Next up was a place with high expectations. NZ Frenzy describes Shine Falls as a place that would be a major attraction in any other country than one as richly blessed as NZ. The marketing problem for Shine Falls is that it really is in the middle of nowhere. That is saying something for such an unpopulated country. Frenzy recommends taking full advantage of this and if you are the only people in the trailhead parking lot, then you will be the only people at the falls so he recommends getting naked and enjoying the solitude of the falls.
When I first started planning the trip this idea seemed goofy to me. I’m not an exhibitionist. As I had time to ruminate on it though, I realized it really wasn’t about that. If you were there completely alone at such a magnificent wonder, it could possibly add something to the experience. By the time the trip rolled around, I was really looking forward to this.
Unfortunately, when we arrived the parking lot was full so we knew we wouldn’t be alone on the trail and possibly not at the falls either. I think NZ Frenzy has let too many people know about this place for it to be isolated anymore. In the book, it comes across as something that no one really uses. While we were there we met many locals who visit regularly, including a grandmother who had just been up to the falls for her grandchild’s birthday party. We met two guys from the US that were using the Frenzy book too. Unless we hit it on a fluke, don’t expect solitude at this place, but do go. It is amazing!
The hike itself was not spectacular by NZ standards but still pretty. It had a few steeper ups and downs but little kids were making this hike as well as old folks so I think most could do it. We were some of the few that actually had on any hiking stuff. Everyone, including us, was wearing a bathing suit, but some people were making the trek in flip-flops (something I DON’T recommend). My point is don’t skip it because of age or lack of equipment.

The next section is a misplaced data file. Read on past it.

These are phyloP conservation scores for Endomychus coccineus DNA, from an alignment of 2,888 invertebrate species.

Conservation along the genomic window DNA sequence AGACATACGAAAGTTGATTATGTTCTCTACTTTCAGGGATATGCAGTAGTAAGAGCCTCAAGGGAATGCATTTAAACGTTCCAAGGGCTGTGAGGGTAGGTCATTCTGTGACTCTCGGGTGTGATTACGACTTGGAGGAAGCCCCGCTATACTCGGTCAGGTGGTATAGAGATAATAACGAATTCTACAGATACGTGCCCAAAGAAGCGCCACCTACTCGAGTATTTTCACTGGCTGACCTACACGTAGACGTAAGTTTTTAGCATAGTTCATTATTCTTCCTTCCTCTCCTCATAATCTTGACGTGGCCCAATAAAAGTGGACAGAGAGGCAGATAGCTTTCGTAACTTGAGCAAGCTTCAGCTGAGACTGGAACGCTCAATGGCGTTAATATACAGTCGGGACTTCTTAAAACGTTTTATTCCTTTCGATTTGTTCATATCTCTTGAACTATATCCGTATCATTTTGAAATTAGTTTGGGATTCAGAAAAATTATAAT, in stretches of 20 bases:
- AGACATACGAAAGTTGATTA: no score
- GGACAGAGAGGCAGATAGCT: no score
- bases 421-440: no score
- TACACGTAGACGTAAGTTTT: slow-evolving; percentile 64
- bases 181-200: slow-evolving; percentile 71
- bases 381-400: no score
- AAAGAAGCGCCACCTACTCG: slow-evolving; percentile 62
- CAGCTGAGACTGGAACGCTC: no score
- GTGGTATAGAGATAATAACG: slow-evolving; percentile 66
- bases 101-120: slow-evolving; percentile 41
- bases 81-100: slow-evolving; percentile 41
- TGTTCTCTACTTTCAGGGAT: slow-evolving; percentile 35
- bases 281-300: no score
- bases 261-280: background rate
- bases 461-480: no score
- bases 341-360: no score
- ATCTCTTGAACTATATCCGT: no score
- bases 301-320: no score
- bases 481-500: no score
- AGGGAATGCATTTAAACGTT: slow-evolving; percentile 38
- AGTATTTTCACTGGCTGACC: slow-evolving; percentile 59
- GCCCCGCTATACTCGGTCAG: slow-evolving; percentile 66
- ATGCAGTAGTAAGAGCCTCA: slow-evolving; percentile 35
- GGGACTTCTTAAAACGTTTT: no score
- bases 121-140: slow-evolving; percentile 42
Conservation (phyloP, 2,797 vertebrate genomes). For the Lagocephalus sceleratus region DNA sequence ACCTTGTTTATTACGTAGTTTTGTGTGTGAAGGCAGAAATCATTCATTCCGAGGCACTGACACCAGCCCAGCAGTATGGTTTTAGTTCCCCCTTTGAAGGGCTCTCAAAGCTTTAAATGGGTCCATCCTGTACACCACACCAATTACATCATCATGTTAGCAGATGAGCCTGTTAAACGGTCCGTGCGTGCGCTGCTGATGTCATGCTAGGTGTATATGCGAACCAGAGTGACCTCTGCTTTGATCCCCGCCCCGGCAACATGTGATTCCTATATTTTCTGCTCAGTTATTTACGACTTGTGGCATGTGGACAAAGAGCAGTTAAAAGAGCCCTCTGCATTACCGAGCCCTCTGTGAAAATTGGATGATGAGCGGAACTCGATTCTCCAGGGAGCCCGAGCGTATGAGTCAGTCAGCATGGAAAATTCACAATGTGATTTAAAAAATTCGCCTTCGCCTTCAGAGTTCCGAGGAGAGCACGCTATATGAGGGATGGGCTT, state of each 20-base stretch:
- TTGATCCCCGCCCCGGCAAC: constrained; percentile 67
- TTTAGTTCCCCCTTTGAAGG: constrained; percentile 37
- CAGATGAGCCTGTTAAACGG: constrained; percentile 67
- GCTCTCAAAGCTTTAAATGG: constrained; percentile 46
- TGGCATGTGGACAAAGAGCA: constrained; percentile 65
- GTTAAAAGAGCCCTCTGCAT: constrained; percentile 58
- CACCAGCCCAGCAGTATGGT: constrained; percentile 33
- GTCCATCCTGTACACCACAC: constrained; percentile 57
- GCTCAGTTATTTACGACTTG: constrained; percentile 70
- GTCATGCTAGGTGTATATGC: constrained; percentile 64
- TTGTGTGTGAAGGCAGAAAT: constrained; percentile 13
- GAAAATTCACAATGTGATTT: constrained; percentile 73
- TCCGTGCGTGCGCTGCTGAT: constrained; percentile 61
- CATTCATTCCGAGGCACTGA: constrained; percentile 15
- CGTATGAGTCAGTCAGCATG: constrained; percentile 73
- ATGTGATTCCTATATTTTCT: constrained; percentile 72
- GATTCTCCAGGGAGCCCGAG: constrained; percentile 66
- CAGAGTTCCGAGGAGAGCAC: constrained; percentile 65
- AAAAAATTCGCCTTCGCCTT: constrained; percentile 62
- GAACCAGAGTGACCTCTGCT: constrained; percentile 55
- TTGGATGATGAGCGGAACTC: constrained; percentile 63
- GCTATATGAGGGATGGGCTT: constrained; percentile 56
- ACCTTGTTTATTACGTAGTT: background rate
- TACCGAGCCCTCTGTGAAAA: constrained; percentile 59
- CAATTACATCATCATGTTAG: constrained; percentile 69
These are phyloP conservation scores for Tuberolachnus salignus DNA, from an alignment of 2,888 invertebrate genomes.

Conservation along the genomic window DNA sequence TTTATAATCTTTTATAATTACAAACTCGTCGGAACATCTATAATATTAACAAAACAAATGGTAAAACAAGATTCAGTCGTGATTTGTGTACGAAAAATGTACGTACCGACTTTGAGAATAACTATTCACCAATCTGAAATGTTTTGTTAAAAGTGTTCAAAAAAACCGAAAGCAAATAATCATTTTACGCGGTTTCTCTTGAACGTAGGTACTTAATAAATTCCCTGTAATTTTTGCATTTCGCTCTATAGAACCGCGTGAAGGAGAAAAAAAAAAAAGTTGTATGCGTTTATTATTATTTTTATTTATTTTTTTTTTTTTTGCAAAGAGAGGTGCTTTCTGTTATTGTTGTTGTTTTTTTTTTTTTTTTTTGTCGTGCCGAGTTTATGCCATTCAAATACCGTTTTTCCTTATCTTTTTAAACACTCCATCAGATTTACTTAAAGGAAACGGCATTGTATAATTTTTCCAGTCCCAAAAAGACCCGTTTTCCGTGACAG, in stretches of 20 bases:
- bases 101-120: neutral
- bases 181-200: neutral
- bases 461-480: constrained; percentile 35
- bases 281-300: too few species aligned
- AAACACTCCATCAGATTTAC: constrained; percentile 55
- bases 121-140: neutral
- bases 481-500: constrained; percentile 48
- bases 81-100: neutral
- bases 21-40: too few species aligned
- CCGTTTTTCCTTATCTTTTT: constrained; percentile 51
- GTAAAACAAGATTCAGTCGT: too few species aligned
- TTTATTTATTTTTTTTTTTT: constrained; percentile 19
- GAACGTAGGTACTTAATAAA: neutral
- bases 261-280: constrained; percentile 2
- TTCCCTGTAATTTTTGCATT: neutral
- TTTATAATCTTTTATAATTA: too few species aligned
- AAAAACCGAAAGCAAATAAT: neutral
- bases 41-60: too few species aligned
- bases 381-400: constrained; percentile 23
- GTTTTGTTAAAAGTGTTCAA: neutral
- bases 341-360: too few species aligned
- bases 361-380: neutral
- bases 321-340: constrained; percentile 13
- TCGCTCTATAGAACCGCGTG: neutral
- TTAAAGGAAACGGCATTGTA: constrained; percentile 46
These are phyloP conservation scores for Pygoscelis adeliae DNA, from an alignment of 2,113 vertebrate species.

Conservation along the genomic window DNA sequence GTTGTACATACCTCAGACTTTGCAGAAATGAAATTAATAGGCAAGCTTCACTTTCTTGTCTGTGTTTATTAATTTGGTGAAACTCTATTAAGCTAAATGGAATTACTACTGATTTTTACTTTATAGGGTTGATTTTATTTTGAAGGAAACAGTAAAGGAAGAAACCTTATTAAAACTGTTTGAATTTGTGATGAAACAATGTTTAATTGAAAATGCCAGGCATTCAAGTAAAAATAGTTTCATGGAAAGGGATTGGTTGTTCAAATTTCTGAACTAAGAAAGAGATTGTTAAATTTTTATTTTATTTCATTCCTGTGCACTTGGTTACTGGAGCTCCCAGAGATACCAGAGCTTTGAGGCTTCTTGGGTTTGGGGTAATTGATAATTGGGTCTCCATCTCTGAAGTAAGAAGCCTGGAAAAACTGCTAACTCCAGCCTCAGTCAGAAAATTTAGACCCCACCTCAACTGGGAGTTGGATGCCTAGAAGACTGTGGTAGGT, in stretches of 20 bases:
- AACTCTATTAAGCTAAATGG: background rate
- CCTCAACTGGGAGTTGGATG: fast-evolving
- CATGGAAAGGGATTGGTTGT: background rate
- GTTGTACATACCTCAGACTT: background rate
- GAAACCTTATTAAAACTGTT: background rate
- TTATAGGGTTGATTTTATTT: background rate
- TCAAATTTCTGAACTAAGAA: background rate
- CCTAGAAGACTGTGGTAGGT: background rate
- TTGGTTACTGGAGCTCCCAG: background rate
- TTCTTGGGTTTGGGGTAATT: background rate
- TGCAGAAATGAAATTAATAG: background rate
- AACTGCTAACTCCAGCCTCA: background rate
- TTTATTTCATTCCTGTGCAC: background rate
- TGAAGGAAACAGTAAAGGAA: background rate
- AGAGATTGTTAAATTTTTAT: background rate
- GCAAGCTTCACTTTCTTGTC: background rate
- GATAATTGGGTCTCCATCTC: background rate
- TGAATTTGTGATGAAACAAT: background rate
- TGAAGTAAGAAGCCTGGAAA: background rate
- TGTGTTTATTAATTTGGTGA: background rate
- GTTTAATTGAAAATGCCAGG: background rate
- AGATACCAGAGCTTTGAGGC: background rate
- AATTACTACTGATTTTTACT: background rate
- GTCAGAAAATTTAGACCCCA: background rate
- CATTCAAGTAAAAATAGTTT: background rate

The info board at the trailhead has a typo. The hike is one hour round trip not two hours.
As we rounded the last bend in the trail we saw a picnic table and behind it the falls. Mighty. Tall. Wide. With water dropping straight into a fairly shallow soft sandy pool. Immediately Melanie and I knew this was one of the best waterfalls, possibly the best, we’d ever seen. It isn’t the biggest or most beautiful but the combo of the size and shape with the ease with which you can get right up in it is very hard to beat.
I set up my camera for some pictures and Melanie dropped her pack and boots and got in. Even though this was a warm 80 degree day, the water was quite cold by Florida standards. After a couple of minutes Melanie got out complaining that her feet were so cold that they stung. You should know that she is very cold-natured though. As a contrast, there was a family of four just getting out when we arrived that had been swimming and playing in the water for a while.